Why is this important? We have talked about fight-or flight and what that means. Sometimes teachers can trigger a fight-or-flight response by how they react to a behavior. For example, if our child that has been hitting is hitting because another child has taken a toy from them, and we punish the hitting but do nothing about the toy that was taken away (because our focus is solely on the hitting and not on why the hitting took place) then the child that was hitting will likely continue to stay in fight-or-flight because his stress has actually increased. This may lead to even more aggressive behavior that may seem to be “for no reason,” when the actual reason is because they are still upset about their toy. Situations like this are common in classrooms with two-year-olds or other children who have not developed the verbal skills to articulate what has happened in their social interactions. After observing the child in action, you should be able to determine why their behavior is taking place.

Your action steps for Step Six:

  • Ask yourself why the child is exhibiting the problem behavior.
  • Observe the child to see if you can discover the answer.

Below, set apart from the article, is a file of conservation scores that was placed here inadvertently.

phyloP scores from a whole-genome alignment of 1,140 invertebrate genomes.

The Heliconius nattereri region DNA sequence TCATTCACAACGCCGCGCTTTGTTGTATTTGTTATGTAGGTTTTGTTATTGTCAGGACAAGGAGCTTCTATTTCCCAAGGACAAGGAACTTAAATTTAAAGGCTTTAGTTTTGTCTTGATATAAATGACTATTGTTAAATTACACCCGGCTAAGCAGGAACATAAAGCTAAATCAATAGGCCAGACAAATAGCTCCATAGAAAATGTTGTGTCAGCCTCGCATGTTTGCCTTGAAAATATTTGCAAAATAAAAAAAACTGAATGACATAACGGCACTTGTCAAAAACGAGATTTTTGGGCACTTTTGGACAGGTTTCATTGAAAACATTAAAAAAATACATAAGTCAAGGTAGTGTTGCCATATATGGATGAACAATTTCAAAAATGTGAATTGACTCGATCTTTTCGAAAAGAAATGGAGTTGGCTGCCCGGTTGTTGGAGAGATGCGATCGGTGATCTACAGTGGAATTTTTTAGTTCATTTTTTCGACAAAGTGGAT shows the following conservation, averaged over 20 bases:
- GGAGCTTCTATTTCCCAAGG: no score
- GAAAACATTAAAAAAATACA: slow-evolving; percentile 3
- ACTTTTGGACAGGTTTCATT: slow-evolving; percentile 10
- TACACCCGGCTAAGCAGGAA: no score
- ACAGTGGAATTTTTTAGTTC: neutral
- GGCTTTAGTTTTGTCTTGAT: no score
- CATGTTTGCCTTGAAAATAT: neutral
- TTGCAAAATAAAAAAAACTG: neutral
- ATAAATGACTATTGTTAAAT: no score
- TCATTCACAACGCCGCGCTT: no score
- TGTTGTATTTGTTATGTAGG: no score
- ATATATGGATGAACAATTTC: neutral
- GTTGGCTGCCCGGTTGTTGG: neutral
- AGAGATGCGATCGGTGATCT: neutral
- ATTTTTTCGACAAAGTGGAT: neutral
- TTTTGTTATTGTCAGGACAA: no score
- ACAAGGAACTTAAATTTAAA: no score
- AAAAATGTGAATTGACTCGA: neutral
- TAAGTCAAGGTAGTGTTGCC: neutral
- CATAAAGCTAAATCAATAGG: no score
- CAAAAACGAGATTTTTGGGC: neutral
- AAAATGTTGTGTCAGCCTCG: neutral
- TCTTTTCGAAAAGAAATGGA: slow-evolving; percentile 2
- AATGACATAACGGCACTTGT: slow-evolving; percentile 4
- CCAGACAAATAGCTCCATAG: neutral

In my next post I will discuss using this observation to make a positive connection with the child. To return to Steps Four and Five, click here. To return to the first three steps, click here.

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The Power of “Why”

I am putting the finishing touches on my Encouraging Creativity in the Classroom local workshop. The online version won’t be available for some time yet, as I am still learning the ins-and-outs of putting together an online course.

The information that I am focusing on right now deals with classroom management and how it relates to the expression of creativity in the classroom. I wrote a note to myself in the initial outline draft about the power of “why” in the classroom. This is not a new idea on this blog. I believe that children, like adults, have the power to reason. Their ability to reason is not as mature as adults – they may come up with some off-the-wall reasons for some things. But they come up with reasons – they understand that behaviors and outcomes have reasons behind them – especially when we ask the word “why”. Why do we not run around the classroom? Why do we not jump on the bed? Why do we not write on the walls or the furniture? Why do we not throw toys?